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I made my way to the changing tent, with the help of my wife, removed my wetsuit and changed into cycling gear, and then sat down for lunch. Not your usual transition as I took 41 mins.

The bike course involved 29 relatively flat laps, which got progressively hillier as the days wore on. There were also problems with rubbish drivers, new forest ponies and cattle grids. My plan was to use my Fuji Tri bike (photo below) during daylight and my Scott Addict (here) at night.

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Nutrition wise, my plan was to eat real food as much as possible, and then have a proper sit down meal twice a day. In my first bike session I managed 7 laps, although the swim had taken far more out of me than I had expected, with my neck, shoulders and elbows all feeling it. My right wrist was also hurting from going over cattle grids at speed on my tri bars.

A couple of laps into the bike course it was a pleasant sight to see Chris Wild with Helen at the race HQ. He had crewed for me during my double in 2014 and it was great to have him back once again.

Hot food, coffee and trifle and I was ready for the first night session. I didn’t eat all of the trifles, but I did have 2 or 3.

Tea

Out on the Scott and I started to feel better, and had soon knocked out another 6 laps. Before the race I had decided that if I felt tired, dangerously tired, I would stop for a sleep, and on my 14th lap I almost nodded off. I would have liked to have gone over half way, but I climbed off the bike, handed it to Chris and headed to the tent for a few hours of sleep. Helen had gone to the tent a couple of hours earlier, having decided that she crew for me on her own in the mornings, and Chris would do the evenings, with both of them crewing in the day.

A few more laps the next morning, breakfast followed by a 30 minute power nap, before pushing on through the day to finish the bike leg in 29 hours and 11 mins. Initially I had hoped to complete the bike leg in under 24 hours, but as I said, the swim had taken it’s toll. (Strava bike activities here, here, here and here).

Finishing the bike coincided nicely with tea time, and another 30 minute transition. A quick change into running gear, and off I went “running”. The run consists of an undulating technical 1.1 mile lap, which had to be completed 72 times. I managed 11 laps before I slowed so much that it made sense for another sleep. In the tent I woke Helen up with some of the most noxious pumps ever, sorry about that.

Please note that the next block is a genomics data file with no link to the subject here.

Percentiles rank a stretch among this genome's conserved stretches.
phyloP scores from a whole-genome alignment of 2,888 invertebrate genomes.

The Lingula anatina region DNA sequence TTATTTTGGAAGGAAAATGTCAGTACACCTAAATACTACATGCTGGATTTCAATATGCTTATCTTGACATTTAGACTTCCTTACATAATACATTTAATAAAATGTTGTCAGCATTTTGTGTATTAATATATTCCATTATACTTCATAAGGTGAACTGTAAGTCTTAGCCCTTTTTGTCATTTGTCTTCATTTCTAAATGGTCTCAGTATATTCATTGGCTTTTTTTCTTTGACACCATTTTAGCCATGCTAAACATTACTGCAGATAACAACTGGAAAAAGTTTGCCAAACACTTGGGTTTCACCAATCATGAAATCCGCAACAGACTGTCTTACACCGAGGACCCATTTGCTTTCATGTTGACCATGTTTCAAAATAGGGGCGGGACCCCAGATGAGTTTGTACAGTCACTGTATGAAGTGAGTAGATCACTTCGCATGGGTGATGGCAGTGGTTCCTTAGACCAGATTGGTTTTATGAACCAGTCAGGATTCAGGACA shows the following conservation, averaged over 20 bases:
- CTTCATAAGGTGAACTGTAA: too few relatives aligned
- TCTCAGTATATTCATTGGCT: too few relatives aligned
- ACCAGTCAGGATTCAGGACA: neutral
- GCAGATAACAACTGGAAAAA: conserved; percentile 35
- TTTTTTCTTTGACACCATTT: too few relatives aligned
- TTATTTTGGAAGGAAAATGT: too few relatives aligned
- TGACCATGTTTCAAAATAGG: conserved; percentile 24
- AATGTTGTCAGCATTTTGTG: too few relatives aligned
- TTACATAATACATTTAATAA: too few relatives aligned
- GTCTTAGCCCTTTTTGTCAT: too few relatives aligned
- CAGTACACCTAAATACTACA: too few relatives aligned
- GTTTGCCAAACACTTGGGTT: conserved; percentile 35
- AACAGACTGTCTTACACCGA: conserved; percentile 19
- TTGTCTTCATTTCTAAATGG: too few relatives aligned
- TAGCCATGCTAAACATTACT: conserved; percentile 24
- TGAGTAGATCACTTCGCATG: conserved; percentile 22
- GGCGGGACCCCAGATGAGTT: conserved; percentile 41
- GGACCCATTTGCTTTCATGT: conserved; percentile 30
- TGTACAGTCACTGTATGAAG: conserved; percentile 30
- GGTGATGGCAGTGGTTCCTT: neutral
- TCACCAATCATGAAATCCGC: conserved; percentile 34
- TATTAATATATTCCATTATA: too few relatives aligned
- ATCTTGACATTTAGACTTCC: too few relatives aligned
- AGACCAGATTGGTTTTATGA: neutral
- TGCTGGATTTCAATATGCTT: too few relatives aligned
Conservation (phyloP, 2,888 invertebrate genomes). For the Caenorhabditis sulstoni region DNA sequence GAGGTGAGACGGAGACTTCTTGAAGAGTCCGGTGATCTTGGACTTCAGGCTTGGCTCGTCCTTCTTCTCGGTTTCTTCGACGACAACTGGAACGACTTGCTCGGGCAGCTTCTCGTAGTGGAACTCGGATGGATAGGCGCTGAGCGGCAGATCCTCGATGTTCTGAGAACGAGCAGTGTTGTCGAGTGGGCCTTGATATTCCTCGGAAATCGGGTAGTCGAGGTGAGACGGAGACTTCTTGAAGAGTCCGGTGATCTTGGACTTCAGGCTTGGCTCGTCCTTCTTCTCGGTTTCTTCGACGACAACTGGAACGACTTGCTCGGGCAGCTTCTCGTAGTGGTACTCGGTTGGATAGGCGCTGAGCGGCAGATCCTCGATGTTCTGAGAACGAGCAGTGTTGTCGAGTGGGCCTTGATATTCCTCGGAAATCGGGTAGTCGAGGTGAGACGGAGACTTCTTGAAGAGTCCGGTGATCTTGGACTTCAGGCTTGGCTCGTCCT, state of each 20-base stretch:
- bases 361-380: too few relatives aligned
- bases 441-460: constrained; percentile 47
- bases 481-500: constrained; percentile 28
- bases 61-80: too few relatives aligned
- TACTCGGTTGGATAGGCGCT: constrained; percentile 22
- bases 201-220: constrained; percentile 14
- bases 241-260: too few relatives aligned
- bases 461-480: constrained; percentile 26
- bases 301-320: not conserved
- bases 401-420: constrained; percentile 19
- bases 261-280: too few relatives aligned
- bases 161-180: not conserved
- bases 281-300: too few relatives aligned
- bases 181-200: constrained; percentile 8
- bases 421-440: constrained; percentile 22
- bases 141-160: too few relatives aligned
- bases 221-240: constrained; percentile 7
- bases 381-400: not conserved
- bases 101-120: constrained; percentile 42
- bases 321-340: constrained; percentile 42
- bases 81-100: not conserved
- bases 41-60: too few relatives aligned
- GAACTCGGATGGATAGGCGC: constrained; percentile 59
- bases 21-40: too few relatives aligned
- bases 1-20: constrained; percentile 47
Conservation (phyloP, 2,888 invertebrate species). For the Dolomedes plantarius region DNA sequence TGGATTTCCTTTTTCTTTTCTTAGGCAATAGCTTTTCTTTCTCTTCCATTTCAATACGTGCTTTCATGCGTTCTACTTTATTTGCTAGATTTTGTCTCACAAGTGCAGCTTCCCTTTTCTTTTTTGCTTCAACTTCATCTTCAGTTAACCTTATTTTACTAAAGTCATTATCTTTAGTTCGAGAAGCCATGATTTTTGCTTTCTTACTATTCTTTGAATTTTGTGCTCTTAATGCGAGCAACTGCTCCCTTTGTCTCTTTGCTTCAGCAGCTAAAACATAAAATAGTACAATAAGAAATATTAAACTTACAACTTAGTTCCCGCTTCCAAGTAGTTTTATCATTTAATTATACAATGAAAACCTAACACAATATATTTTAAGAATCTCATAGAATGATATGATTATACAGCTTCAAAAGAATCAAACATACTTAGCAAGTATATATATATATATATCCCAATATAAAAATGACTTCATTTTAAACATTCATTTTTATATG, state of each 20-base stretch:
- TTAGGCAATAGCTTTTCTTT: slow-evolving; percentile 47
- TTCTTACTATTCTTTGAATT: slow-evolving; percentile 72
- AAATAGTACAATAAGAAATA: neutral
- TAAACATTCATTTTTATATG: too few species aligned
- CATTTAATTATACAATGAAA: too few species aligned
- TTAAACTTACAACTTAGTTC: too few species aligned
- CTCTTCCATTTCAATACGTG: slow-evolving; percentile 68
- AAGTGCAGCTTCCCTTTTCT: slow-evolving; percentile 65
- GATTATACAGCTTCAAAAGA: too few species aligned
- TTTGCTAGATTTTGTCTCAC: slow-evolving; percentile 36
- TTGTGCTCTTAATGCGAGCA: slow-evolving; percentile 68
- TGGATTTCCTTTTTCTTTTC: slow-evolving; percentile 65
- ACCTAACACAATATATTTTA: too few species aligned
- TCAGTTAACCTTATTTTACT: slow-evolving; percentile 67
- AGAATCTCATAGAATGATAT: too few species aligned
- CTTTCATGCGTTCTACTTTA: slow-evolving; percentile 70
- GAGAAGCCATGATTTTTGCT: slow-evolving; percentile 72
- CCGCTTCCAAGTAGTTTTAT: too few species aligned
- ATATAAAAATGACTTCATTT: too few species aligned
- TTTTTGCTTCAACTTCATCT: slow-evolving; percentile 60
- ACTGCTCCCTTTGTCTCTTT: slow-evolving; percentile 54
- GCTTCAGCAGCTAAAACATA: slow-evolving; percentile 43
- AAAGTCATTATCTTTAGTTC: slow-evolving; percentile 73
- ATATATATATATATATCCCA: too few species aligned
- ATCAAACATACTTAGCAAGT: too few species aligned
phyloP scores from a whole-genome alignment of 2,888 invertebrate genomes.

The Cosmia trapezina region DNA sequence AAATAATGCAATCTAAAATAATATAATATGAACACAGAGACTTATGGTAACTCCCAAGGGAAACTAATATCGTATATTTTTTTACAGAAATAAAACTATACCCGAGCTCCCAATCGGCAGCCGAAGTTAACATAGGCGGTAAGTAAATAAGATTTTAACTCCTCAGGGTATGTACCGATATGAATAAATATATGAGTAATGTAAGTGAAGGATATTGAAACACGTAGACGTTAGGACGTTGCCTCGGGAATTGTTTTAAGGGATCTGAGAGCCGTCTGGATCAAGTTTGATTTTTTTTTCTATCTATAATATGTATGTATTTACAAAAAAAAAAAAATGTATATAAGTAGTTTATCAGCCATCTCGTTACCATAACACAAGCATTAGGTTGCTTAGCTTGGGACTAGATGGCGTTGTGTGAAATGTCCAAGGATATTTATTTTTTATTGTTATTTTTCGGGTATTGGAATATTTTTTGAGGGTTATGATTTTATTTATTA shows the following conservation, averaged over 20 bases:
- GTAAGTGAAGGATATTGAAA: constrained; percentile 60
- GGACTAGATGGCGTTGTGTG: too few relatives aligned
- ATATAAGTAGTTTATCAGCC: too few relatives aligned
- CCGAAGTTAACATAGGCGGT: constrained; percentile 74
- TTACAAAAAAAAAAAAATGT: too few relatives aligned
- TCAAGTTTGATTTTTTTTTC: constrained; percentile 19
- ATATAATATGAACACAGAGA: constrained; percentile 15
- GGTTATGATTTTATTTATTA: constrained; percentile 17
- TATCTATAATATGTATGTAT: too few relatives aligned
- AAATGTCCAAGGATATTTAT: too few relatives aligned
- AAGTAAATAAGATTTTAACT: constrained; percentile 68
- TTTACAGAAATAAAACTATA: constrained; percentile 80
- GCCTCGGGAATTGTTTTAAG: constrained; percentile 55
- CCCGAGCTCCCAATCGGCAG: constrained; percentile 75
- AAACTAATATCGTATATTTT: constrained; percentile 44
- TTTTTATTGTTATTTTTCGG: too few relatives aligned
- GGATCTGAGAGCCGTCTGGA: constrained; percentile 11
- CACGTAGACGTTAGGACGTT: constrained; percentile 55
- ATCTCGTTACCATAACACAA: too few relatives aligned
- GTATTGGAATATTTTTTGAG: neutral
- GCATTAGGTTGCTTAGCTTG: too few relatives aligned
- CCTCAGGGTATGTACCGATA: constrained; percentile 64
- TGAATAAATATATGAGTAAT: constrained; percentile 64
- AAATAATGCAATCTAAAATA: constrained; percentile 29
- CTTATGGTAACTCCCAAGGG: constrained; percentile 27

Three hours later and off I set once again. Chris climbed out of his camper van in time for breakfast and was amazed to see that I’d knocked out another half marathon. Like most competitors I was running the downhill and flat bits and walking the uphill, although this still meant that each lap would take 20 mins. Walking a whole lap seemed to take forever.

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I had specifically told Chris and Helen that I didn’t want to know my position in the race, as as far as I was concerned I was only up against myself. Plus, a good friend had come unstuck in 2014 racing the triple (read his blog here). After the race I found out that there were two people hot on my heels who closed the gap on me every time I stopped for a rest, but once I started again I would pull away. One of them was walking the “run” wearing a pair of big walking boots. That would have been embarassing if his run had been quicker than mine.

I did however know that 1st and 2nd were having an epic battle, and had decided to run together until half a lap to go, whereupon they would race to the line. I had completed 2 of the 3 marathons, so I sat down with Helen and Chris to watch them finish. It was unbelievable watching these two guys all out sprinting to the finish line after 50+ hours of racing.

Only 1 marathon left for me, so off I plodded. One problem I had was that ever time I stopped for a break it would take me a whole lap to get running once again. The advice from one of the other runners was obvious, don’t stop.

The lowest point for me came with 13 laps to go. My feet were killing me, so Helen massaged them with neurofen gel. I knew at that point I could finish, I wasn’t sure if I wanted to, as I couldn’t face another 6 or 7 hours. A hug and cry with Helen and off I set once again, determined not to stop until I was finished.

Getting down to single laps to go was a real boost, and Chris had placed a box of edible goodies on a bench on the opposite side of the run lap, which was nice. As with the swim I wasn’t having any trouble remembering what lap I was on. When I crossed the start/finish line with 5 laps to go, Helen, smiling, told me I only had 6 to go. Also smiling, I told her she could f*ck her 6 laps and that I was only doing 5.

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Soon it was time for my last lap, and at Enduroman this is done in reverse, so you get to see everyone. I had high-fived a very tired looking Matt Pritchard earlier in the day when he was on his last lap to finish in third place. I found this last lap to be very emotional in 2014, but this year I was just happy that it was over. The run had taken me 24 hours and 8 mins. (Strava run activities here, here, here and here).